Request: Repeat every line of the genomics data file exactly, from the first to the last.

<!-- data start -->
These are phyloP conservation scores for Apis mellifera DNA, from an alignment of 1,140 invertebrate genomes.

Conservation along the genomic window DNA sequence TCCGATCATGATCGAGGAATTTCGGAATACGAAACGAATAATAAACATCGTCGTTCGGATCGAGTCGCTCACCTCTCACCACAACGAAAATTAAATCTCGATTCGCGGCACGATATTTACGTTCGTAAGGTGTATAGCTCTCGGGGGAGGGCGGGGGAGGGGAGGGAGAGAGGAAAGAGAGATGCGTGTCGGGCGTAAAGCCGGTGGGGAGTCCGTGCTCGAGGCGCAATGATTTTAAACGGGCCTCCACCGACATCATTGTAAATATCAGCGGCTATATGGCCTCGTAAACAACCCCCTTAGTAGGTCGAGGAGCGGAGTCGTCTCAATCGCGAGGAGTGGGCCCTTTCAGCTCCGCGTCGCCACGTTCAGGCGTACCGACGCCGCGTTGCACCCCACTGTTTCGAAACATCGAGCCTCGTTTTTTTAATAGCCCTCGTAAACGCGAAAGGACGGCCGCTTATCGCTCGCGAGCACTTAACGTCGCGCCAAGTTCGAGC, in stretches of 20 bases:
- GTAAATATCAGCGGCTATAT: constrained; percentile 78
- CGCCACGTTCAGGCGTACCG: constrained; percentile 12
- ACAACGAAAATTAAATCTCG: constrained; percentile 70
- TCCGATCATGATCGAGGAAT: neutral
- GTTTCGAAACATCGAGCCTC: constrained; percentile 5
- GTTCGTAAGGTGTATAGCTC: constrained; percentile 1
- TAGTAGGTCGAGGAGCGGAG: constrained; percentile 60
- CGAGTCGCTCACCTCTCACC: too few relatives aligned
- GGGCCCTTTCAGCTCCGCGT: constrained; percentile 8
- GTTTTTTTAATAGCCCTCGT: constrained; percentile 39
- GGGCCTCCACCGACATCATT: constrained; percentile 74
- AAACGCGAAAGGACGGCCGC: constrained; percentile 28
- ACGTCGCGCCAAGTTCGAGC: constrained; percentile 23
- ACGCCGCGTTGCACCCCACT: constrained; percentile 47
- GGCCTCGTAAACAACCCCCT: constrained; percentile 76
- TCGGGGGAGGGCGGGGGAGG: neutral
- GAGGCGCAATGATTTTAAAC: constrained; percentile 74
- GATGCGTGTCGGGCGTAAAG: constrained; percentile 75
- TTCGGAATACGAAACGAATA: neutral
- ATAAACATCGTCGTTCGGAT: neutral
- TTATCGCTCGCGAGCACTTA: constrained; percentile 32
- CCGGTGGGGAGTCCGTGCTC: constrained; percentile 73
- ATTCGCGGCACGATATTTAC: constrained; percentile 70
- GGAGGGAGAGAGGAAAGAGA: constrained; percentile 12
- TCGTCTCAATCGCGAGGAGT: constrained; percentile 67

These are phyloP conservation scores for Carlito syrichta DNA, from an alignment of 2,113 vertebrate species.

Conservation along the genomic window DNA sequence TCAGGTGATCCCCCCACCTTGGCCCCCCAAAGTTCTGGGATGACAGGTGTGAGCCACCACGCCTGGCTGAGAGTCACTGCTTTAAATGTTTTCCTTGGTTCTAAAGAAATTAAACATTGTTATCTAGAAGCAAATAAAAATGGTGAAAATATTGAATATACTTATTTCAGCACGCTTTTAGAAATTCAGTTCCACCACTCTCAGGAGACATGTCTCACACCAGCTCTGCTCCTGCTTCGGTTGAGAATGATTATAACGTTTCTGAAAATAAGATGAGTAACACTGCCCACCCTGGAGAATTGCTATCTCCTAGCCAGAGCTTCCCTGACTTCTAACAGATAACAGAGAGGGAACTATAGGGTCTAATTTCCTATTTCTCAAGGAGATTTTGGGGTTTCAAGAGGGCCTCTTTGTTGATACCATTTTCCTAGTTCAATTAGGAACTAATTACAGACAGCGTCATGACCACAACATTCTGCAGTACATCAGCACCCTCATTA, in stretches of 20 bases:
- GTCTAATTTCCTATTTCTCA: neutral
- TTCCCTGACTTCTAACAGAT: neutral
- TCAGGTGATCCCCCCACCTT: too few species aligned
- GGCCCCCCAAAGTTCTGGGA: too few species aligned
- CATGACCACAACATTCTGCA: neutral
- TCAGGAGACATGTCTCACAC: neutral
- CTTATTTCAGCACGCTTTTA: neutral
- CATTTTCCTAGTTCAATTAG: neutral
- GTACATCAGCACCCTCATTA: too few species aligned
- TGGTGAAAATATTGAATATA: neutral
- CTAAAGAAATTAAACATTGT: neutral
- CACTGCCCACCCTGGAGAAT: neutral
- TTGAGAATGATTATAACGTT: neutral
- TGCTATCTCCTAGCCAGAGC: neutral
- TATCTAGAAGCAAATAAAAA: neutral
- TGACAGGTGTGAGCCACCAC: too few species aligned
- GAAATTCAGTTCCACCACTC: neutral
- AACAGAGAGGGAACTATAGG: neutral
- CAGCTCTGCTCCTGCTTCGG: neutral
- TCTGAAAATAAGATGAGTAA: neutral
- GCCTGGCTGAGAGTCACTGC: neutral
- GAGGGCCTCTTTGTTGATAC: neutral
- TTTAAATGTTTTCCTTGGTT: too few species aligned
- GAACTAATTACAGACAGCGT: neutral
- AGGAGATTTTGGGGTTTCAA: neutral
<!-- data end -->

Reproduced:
These are phyloP conservation scores for Apis mellifera DNA, from an alignment of 1,140 invertebrate genomes.

Conservation along the genomic window DNA sequence TCCGATCATGATCGAGGAATTTCGGAATACGAAACGAATAATAAACATCGTCGTTCGGATCGAGTCGCTCACCTCTCACCACAACGAAAATTAAATCTCGATTCGCGGCACGATATTTACGTTCGTAAGGTGTATAGCTCTCGGGGGAGGGCGGGGGAGGGGAGGGAGAGAGGAAAGAGAGATGCGTGTCGGGCGTAAAGCCGGTGGGGAGTCCGTGCTCGAGGCGCAATGATTTTAAACGGGCCTCCACCGACATCATTGTAAATATCAGCGGCTATATGGCCTCGTAAACAACCCCCTTAGTAGGTCGAGGAGCGGAGTCGTCTCAATCGCGAGGAGTGGGCCCTTTCAGCTCCGCGTCGCCACGTTCAGGCGTACCGACGCCGCGTTGCACCCCACTGTTTCGAAACATCGAGCCTCGTTTTTTTAATAGCCCTCGTAAACGCGAAAGGACGGCCGCTTATCGCTCGCGAGCACTTAACGTCGCGCCAAGTTCGAGC, in stretches of 20 bases:
- GTAAATATCAGCGGCTATAT: constrained; percentile 78
- CGCCACGTTCAGGCGTACCG: constrained; percentile 12
- ACAACGAAAATTAAATCTCG: constrained; percentile 70
- TCCGATCATGATCGAGGAAT: neutral
- GTTTCGAAACATCGAGCCTC: constrained; percentile 5
- GTTCGTAAGGTGTATAGCTC: constrained; percentile 1
- TAGTAGGTCGAGGAGCGGAG: constrained; percentile 60
- CGAGTCGCTCACCTCTCACC: too few relatives aligned
- GGGCCCTTTCAGCTCCGCGT: constrained; percentile 8
- GTTTTTTTAATAGCCCTCGT: constrained; percentile 39
- GGGCCTCCACCGACATCATT: constrained; percentile 74
- AAACGCGAAAGGACGGCCGC: constrained; percentile 28
- ACGTCGCGCCAAGTTCGAGC: constrained; percentile 23
- ACGCCGCGTTGCACCCCACT: constrained; percentile 47
- GGCCTCGTAAACAACCCCCT: constrained; percentile 76
- TCGGGGGAGGGCGGGGGAGG: neutral
- GAGGCGCAATGATTTTAAAC: constrained; percentile 74
- GATGCGTGTCGGGCGTAAAG: constrained; percentile 75
- TTCGGAATACGAAACGAATA: neutral
- ATAAACATCGTCGTTCGGAT: neutral
- TTATCGCTCGCGAGCACTTA: constrained; percentile 32
- CCGGTGGGGAGTCCGTGCTC: constrained; percentile 73
- ATTCGCGGCACGATATTTAC: constrained; percentile 70
- GGAGGGAGAGAGGAAAGAGA: constrained; percentile 12
- TCGTCTCAATCGCGAGGAGT: constrained; percentile 67

These are phyloP conservation scores for Carlito syrichta DNA, from an alignment of 2,113 vertebrate species.

Conservation along the genomic window DNA sequence TCAGGTGATCCCCCCACCTTGGCCCCCCAAAGTTCTGGGATGACAGGTGTGAGCCACCACGCCTGGCTGAGAGTCACTGCTTTAAATGTTTTCCTTGGTTCTAAAGAAATTAAACATTGTTATCTAGAAGCAAATAAAAATGGTGAAAATATTGAATATACTTATTTCAGCACGCTTTTAGAAATTCAGTTCCACCACTCTCAGGAGACATGTCTCACACCAGCTCTGCTCCTGCTTCGGTTGAGAATGATTATAACGTTTCTGAAAATAAGATGAGTAACACTGCCCACCCTGGAGAATTGCTATCTCCTAGCCAGAGCTTCCCTGACTTCTAACAGATAACAGAGAGGGAACTATAGGGTCTAATTTCCTATTTCTCAAGGAGATTTTGGGGTTTCAAGAGGGCCTCTTTGTTGATACCATTTTCCTAGTTCAATTAGGAACTAATTACAGACAGCGTCATGACCACAACATTCTGCAGTACATCAGCACCCTCATTA, in stretches of 20 bases:
- GTCTAATTTCCTATTTCTCA: neutral
- TTCCCTGACTTCTAACAGAT: neutral
- TCAGGTGATCCCCCCACCTT: too few species aligned
- GGCCCCCCAAAGTTCTGGGA: too few species aligned
- CATGACCACAACATTCTGCA: neutral
- TCAGGAGACATGTCTCACAC: neutral
- CTTATTTCAGCACGCTTTTA: neutral
- CATTTTCCTAGTTCAATTAG: neutral
- GTACATCAGCACCCTCATTA: too few species aligned
- TGGTGAAAATATTGAATATA: neutral
- CTAAAGAAATTAAACATTGT: neutral
- CACTGCCCACCCTGGAGAAT: neutral
- TTGAGAATGATTATAACGTT: neutral
- TGCTATCTCCTAGCCAGAGC: neutral
- TATCTAGAAGCAAATAAAAA: neutral
- TGACAGGTGTGAGCCACCAC: too few species aligned
- GAAATTCAGTTCCACCACTC: neutral
- AACAGAGAGGGAACTATAGG: neutral
- CAGCTCTGCTCCTGCTTCGG: neutral
- TCTGAAAATAAGATGAGTAA: neutral
- GCCTGGCTGAGAGTCACTGC: neutral
- GAGGGCCTCTTTGTTGATAC: neutral
- TTTAAATGTTTTCCTTGGTT: too few species aligned
- GAACTAATTACAGACAGCGT: neutral
- AGGAGATTTTGGGGTTTCAA: neutral